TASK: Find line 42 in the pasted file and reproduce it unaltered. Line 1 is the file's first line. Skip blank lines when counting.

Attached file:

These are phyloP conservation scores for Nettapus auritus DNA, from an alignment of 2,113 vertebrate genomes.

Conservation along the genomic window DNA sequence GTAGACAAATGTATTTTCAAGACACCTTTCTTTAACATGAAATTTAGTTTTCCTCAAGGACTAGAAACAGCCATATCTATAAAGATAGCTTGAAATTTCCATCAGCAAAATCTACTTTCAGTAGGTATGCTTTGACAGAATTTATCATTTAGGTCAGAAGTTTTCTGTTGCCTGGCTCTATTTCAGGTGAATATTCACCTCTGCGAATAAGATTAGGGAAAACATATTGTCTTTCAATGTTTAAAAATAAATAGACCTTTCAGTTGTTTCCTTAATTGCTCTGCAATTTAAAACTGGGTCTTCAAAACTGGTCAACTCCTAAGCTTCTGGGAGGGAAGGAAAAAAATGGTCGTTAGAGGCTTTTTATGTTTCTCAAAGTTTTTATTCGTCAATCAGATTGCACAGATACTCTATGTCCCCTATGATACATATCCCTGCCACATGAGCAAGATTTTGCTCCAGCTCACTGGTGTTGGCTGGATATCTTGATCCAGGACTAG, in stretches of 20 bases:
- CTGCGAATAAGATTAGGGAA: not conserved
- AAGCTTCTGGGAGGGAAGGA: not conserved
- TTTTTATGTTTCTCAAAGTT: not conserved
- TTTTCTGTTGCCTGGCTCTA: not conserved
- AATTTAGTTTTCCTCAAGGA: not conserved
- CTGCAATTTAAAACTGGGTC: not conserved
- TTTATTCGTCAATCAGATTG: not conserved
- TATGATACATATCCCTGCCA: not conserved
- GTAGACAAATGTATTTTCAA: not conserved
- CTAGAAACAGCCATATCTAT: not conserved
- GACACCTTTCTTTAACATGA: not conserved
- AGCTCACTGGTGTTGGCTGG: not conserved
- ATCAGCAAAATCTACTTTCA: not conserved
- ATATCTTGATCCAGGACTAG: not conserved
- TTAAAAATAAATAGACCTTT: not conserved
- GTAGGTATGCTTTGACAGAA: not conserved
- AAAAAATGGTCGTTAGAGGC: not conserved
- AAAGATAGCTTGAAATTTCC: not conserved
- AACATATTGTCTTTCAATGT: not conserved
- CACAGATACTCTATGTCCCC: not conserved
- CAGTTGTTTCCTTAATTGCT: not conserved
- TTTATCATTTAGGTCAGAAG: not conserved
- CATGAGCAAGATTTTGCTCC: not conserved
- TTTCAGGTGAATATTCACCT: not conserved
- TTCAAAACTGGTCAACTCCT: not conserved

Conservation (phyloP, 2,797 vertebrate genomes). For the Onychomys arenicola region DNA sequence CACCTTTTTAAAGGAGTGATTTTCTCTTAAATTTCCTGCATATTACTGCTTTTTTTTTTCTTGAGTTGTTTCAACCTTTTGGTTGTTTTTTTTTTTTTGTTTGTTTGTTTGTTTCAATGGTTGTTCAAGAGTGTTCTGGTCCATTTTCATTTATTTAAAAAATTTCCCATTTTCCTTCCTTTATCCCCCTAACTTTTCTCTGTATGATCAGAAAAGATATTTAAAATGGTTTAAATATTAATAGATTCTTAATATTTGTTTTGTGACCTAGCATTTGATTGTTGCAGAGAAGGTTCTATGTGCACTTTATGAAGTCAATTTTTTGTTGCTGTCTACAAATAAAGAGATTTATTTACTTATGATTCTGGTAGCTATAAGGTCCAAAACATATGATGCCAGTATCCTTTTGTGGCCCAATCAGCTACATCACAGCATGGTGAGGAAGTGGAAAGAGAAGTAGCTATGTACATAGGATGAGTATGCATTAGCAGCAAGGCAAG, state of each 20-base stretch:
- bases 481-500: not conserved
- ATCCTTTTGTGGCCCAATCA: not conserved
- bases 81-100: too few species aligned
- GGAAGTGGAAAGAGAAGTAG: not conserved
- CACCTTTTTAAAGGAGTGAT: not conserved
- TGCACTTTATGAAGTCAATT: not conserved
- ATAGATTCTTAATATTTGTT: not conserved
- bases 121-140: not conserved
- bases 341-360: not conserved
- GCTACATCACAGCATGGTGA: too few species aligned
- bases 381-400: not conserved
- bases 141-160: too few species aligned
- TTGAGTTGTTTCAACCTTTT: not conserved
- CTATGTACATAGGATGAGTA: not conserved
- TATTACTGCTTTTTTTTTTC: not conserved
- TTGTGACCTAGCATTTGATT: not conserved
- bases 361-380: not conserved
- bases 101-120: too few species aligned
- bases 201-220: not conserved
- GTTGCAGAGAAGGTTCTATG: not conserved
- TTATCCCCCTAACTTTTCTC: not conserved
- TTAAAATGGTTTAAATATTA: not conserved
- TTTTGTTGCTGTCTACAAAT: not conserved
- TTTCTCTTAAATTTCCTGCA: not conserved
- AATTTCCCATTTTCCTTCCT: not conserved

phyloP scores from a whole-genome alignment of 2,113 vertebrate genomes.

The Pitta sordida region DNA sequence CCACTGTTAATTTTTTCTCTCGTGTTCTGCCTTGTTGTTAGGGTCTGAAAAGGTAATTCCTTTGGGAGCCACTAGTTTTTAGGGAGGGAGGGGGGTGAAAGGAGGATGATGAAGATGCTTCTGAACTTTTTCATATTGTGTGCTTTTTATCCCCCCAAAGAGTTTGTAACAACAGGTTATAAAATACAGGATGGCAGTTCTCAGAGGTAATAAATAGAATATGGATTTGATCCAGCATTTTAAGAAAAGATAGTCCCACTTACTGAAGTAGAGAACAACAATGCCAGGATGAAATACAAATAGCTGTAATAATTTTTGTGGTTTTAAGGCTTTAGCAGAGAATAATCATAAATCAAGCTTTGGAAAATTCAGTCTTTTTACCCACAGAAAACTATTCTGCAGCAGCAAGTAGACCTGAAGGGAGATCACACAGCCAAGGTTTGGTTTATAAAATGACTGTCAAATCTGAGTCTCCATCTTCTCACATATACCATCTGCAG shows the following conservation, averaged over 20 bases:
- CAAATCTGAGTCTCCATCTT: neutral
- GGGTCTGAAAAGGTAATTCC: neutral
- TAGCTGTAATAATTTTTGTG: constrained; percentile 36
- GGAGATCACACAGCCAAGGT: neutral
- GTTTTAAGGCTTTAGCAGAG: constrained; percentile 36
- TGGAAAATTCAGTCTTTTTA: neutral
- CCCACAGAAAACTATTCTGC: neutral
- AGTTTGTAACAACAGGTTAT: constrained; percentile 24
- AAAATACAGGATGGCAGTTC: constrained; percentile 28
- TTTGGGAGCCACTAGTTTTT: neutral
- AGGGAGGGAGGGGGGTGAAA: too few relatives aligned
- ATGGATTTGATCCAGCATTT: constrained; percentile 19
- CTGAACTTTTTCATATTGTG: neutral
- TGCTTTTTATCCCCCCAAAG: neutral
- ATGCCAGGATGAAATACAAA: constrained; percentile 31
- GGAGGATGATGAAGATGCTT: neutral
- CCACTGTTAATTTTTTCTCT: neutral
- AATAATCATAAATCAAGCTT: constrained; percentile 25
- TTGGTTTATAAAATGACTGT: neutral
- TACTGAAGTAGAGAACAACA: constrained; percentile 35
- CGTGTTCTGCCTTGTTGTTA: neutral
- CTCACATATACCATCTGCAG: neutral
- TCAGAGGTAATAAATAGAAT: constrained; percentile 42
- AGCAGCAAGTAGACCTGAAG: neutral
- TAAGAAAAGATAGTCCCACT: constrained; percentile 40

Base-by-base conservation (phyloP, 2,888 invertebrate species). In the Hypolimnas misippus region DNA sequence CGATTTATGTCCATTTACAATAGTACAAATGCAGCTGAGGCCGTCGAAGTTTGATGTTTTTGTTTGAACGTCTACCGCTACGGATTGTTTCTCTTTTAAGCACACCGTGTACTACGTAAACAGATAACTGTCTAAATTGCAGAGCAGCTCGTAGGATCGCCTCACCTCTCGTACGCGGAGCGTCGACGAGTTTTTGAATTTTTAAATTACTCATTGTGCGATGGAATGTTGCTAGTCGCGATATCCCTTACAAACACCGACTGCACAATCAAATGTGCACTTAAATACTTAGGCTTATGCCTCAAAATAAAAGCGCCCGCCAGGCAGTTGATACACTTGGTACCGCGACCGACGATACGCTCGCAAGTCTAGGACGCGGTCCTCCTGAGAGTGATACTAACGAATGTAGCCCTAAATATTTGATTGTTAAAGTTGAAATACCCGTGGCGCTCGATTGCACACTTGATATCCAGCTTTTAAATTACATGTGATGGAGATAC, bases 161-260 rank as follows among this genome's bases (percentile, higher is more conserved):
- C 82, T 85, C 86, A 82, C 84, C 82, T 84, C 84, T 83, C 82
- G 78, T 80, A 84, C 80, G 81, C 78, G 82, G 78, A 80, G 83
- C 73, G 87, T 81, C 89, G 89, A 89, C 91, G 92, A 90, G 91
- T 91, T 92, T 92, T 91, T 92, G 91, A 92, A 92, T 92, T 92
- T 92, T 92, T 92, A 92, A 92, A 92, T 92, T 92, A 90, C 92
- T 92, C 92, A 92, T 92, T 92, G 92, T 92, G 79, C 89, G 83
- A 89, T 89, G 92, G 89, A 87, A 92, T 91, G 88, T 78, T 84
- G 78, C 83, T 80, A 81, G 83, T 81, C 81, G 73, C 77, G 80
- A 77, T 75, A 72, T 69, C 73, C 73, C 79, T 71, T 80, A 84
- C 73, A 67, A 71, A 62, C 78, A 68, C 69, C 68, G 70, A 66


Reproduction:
- CTATGTACATAGGATGAGTA: not conserved